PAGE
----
Less than a month since the brutal police murder of Minnesota resident George Floyd, breweries and small businesses continue to band together to fundraise, spark conversation and work toward addressing police brutality and systemic racism in the country.
Last Friday, …
At the end of 2019, the craft beer industry was celebrating a banner year. While beer sales nationally saw a 2% decline, the craft beer segment grew by 4%, and the number of breweries in operation across the country reached …
Since its humble beginnings in 2008, Spice Trade Brewery has been closely intertwined with East Asian cuisine. Not prescribing to the typical brewery origin story, Spice Trade was originally birthed as Yak & Yeti Brewpub, an extension of Dol Bhattarai’s …
While many dads will likely receive beer from their adult-aged children this weekend in celebration of Father’s Day, one Calgary-based brewery is taking the concept of dad-beers to the next level. Ryan and Collin Mortson, co-founders of Best of Kin …
Chicago Mayor Lori Lightfoot announced on Monday, June 15, that city bars and breweries would be able to serve customers outdoors starting Wednesday, June 17. The announcement came nearly two weeks after restaurants and bars and breweries serving food were able to open for outdoor dining—and drinking. While not all establishments may have existing permits—let alone patios—new applications are being expedited to allow all interested businesses to begin outdoor service.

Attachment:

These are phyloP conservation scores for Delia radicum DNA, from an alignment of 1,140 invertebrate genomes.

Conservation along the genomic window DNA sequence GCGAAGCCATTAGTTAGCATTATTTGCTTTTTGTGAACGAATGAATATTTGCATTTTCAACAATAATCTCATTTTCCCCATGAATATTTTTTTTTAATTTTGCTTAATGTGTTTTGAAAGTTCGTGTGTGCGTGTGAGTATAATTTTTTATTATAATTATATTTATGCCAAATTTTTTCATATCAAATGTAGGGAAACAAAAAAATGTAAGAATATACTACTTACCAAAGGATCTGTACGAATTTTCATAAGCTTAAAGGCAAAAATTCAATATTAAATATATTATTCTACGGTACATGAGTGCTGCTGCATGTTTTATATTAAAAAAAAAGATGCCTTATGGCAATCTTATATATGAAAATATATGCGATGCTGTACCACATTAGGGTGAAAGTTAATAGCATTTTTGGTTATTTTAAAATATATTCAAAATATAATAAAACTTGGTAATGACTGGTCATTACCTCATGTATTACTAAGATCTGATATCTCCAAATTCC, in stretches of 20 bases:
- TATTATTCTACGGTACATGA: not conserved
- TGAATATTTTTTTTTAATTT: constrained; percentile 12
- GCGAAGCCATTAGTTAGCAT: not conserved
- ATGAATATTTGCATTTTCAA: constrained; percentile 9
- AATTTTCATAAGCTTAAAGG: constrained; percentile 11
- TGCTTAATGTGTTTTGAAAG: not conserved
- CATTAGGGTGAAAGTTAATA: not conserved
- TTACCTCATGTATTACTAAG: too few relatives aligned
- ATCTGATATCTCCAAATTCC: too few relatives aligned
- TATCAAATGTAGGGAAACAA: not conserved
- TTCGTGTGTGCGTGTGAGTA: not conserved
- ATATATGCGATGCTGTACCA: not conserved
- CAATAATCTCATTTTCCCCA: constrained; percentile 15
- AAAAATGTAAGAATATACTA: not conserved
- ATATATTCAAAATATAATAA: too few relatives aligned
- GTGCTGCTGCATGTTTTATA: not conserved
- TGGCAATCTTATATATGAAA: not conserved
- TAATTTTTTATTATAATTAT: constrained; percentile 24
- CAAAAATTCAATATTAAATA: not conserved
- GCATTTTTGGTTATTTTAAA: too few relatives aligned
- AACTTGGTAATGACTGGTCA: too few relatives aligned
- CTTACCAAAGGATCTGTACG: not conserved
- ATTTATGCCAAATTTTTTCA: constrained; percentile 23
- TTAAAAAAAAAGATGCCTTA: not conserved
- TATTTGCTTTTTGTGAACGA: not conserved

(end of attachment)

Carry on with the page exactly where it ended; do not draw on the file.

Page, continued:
The Brewers Association recently published the results from their third COVID-19 impact survey, aimed at gauging the state of the craft brewing industry. While things are far from rosy, as states begin to loosen restrictions, many craft brewers are beginning to see some light at the end of the tunnel.
The previous survey in April found that nearly 60% of breweries surveyed expected to be out of business in three months or less if conditions did not change. Fast forward seven weeks and this most recent survey finds that nearly 82% of breweries in the survey are either very or somewhat confident in their ability to remain open through 2020.
One of the country’s earliest and most prolific pioneers of New England-style Hazy IPAs is finally coming to Colorado. The Alchemist, which first splashed on to the Vermont beer scene in 2003, has since grown a cult-like following for their …